Johannes Narssius

Johannes Narssius[1] (9 November 1580, Dordrecht – 1637, Batavia, Dutch East Indies)[2] was a Dutch physician and Neo-Latin poet, initially a Remonstrant minister.


He was born Johan van Naars(s)en in Dordrecht on 9 November 1580,[3] and studied philosophy and theology at the University of Leiden.[4] He may have lived in the house of Gerardus Vossius in 1602.[5] A disciple of Jacobus Arminius, his theological beliefs came into question in 1605.[6] In one of the early Leiden debates involving Arminius, he responded to Johannes Kuchlinus.[7]

Narssius was a subscriber to the Confessio orthodoxa of Conrad Vorstius, successor to Arminius at Leiden, and was strongly reprimanded for that by the Synod of Harderwijk.[4] He was pastor at Grave and then Zaltbommel, but lost his posts because of his combative Remonstrant approach.[5] He reportedly travelled to England to present Arminian documents to Archbishop George Abbot, meeting a very hostile reception.[8] After the general exile of Remonstrants from the Netherland he was at the Arminian colony of Friedrichstadt in Holstein.[9]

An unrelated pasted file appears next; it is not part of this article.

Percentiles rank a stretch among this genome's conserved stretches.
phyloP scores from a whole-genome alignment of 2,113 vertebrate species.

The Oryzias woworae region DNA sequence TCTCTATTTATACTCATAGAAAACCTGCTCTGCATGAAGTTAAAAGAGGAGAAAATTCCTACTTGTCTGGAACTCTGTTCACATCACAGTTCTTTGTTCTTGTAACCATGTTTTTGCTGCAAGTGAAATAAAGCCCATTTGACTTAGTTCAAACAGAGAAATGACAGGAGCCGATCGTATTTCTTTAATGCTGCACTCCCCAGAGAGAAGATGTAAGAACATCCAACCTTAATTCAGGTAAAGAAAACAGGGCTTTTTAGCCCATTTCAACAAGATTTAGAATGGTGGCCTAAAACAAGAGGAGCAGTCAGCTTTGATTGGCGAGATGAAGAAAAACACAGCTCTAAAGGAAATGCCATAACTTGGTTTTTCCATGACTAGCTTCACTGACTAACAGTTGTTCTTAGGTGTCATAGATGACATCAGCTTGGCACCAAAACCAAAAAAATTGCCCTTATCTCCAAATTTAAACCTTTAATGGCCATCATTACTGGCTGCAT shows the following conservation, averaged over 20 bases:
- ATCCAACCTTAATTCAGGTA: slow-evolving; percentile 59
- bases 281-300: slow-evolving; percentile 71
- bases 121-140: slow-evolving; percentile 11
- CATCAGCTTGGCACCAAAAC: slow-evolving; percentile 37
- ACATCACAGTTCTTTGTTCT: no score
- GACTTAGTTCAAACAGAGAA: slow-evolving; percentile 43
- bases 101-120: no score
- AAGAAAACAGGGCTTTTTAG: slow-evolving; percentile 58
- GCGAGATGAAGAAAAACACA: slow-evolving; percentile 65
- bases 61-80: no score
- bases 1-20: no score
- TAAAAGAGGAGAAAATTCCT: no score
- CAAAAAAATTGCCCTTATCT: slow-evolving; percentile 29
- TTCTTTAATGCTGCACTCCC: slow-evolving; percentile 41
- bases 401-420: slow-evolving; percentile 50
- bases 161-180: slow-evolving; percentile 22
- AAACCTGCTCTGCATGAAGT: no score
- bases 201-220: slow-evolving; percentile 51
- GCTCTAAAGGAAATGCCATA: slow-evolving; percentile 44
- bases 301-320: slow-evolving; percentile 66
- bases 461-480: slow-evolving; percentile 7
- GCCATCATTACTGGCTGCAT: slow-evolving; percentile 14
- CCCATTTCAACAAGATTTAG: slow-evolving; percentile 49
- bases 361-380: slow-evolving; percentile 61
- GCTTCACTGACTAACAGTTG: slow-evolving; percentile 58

He spent time in Poland, and Sweden, where he was court poet.[10] In Riga he knew Rütger Hemsing (1604–1643), another physician-poet, and an associate of Galileo.[11] He corresponded with Ole Worm on archaeology.[12] Under the name Hans van der Ast he took letters from Frederick V, Elector Palatine in Germany to his wife Elizabeth of Bohemia, who was in The Hague.[13]

Returning to the Netherlands, he took a position with the Dutch East India Company. He travelled to the Indies, where he died.[4]

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